UVM president apologizes for eugenics research
The outgoing president of the University of Vermont is apologizing for the school's involvement in eugenics research in the 1920s and 1930s that helped lead to sterilizations.
President Thomas Sullivan released a statement on Friday, calling it "unethical and regrettable."
Last year the university decided to remove a former school president's name from the library because of his support of the Eugenics Survey of Vermont and its leader, a UVM professor.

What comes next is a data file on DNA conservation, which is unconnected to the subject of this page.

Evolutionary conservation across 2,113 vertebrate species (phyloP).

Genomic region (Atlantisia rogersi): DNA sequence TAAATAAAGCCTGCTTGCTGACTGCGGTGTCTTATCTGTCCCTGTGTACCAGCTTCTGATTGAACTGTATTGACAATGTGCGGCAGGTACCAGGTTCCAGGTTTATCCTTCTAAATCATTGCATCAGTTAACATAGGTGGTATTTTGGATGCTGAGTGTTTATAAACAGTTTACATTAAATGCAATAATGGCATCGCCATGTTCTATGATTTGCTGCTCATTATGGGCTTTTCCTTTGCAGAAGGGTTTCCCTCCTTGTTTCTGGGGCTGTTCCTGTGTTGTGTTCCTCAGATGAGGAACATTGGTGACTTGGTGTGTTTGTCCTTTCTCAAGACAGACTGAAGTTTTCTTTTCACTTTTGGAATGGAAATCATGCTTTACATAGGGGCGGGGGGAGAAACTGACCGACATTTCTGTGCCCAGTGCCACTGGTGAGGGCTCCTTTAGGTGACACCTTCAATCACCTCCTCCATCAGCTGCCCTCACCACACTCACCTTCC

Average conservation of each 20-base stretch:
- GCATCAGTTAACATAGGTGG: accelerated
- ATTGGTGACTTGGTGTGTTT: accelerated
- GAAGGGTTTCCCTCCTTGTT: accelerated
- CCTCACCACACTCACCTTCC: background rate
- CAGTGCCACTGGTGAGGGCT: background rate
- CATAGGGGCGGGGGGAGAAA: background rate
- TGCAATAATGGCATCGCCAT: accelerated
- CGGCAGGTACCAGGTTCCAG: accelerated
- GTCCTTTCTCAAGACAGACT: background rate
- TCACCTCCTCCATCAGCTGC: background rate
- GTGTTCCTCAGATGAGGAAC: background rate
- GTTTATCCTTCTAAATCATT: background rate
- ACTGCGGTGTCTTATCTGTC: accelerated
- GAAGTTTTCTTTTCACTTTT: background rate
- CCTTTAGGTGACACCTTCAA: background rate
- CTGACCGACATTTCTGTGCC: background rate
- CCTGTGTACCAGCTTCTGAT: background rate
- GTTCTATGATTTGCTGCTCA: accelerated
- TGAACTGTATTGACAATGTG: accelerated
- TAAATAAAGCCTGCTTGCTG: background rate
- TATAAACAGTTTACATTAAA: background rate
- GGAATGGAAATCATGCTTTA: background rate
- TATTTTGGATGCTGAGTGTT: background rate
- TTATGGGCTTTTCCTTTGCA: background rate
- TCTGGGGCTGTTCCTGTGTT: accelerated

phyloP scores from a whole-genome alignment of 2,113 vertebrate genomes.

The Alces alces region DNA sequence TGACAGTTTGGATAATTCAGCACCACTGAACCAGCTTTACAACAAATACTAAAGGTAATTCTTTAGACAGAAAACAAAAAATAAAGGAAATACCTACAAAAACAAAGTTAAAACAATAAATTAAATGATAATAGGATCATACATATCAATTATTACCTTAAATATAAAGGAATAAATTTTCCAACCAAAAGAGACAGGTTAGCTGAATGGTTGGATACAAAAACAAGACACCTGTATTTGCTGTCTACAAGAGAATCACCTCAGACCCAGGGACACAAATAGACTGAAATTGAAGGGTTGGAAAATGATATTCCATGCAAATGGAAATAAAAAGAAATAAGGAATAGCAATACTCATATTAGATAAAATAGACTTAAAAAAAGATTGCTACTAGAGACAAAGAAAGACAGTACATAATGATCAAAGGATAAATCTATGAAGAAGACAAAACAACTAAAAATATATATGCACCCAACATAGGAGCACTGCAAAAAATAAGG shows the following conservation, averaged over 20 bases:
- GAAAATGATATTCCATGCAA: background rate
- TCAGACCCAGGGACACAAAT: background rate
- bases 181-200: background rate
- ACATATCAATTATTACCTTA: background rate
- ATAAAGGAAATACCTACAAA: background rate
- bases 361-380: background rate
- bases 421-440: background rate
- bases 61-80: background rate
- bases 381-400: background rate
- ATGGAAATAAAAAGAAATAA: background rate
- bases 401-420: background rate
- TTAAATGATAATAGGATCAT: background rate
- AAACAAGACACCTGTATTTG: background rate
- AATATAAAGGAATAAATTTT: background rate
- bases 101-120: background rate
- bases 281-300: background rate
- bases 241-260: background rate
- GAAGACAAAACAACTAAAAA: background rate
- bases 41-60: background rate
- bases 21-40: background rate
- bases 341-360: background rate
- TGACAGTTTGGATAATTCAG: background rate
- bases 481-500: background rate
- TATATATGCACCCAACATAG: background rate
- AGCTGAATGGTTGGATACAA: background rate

Some Vermonters of mixed French Canadian and Native American heritage, as well as poor, rural whites, were placed on a state-sanctioned list of "mental defectives" and degenerates and sent to state institutions. Some had surgery after Vermont in 1931 became one of more than two dozen states to pass a law allowing voluntary sterilizations for "human betterment."
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